John Blackwood McEwen


Born: April 13, 1868; Harwick, Scotland   Died: April 14, 1948; London, England  
John Blackwood McEwen was, along with Sir Alexander Mackenzie and Hamish MacCunn, one-third of a great triumvirate of late nineteenth century Scottish composers. He was less the obvious nationalist in his work than MacCunn, though his orchestral works also tended to incorporate Scottish folk themes (as well as a recognizable French influence). McEwen's primary instrument was the organ and he distinguished himself as a virtuoso in Glasgow and Read more Lanark during the late 1880s and the early 1890s, and in Greenock into the late 1890s. McEwen was educated at Glasgow University and later at the Royal Academy of Music, from which he graduated in 1895. In 1898, after three years of teaching at the Athenaeum School in Glasgow, he joined the faculty of the Royal Academy of Music in 1898 where he remained for 38 years, spending the last dozen years as its principal.

Though much of his energy was taken up by his academic work, McEwen was a fairly prolific composer until age 45. His career can be divided into two periods. From 1893 until 1913, he devoted most of his attention to orchestral works, including five symphonies, a rhapsody, and several dance suites; and choral pieces and part-songs, with a smattering of chamber works. After suffering a breakdown in 1913, however, McEwen devoted most of his energies to chamber works, including trios, quartets, and piano sonatas. His major activity as a composer was rooted in the early years of the new century, during which he brought forth such orchestral compositions as the Border Ballads (1908) and the Solway Symphony (1911), and the choral piece Hymn on the Morning of Christ's Nativity (1905). The Solway Symphony, a slightly unusual piece for its time as a three-movement work, wasn't performed until 11 years after it was published, but its acceptance was such that it became the first symphony by a British composer to be recorded by the HMV label and it received occasional broadcast performances in the decades after. McEwen's music was thoroughly tonal and melodic. Influences of the Romantic era can easily be heard, especially Hector Berlioz, Richard Wagner, and Sir Edward Elgar, but also of Claude Debussy's early works. His later pieces, by contrast, have drawn comparisons with such post-Romantic figures as Erich Wolfgang Korngold and Sir William Walton.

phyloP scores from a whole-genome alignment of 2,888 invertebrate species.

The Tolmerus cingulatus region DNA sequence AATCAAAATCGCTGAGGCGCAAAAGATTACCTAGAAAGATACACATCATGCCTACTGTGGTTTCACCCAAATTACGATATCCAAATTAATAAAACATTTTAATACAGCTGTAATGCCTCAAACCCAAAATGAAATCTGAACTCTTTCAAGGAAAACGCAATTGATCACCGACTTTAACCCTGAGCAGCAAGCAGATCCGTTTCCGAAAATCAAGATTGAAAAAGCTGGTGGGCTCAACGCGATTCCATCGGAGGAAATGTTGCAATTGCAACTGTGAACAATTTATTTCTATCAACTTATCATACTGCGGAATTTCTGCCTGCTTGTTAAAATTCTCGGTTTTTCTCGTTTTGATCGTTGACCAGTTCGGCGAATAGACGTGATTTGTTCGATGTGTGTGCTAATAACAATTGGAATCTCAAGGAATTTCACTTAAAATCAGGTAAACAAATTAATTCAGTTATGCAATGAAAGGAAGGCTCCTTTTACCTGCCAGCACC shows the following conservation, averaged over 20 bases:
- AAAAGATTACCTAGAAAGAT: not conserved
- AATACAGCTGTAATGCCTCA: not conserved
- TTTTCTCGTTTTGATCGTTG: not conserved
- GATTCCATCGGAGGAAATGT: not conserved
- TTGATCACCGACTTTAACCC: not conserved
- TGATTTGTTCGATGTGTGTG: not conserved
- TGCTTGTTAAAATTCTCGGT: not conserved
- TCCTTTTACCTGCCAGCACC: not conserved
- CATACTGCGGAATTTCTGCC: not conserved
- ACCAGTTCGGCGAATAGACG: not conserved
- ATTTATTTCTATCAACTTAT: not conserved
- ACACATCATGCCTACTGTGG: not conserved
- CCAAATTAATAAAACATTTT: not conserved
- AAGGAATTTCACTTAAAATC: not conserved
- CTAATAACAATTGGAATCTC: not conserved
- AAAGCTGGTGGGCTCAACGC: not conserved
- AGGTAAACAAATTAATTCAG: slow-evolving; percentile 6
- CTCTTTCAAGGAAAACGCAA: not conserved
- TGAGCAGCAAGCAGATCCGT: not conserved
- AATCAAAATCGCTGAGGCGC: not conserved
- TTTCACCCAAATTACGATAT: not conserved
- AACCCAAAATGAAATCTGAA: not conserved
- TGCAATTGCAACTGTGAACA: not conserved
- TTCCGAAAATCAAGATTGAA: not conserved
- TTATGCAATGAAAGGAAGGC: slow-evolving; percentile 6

In 1905, he served as co-founder of the Society for British Composers and he was a tireless champion of the works of those composers who came up behind him in the decades after. In 1931, primarily in recognition of his work as an educator and his relative handful of successes as a composer, McEwen received a knighthood. He had no less an adherent than Havergal Brian, England's most prolific symphonist, who declared his admiration for McEwen's orchestral works upon the latter's retirement from teaching in 1936.

His most important late works include the String Quartet No. 6 in A "Biscay" (1913), the String Quartet No. 13 in C minor (1928), and a late pair of large-scale pieces, Hills O' Heather (1918) for cello and orchestra and Where the Wild Thyme Blows (1936). His music languished in obscurity, apart from the Solway Symphony, in the decades after his death. In the 1990s, however, as British orchestras and producers began rediscovering the country's forgotten musical heritage and seeking out melodic works that were not already war horses in the repertory, McEwen's music was principally resurrected in new recordings (and in all but one case, first recordings) by Chandos Records. Read less
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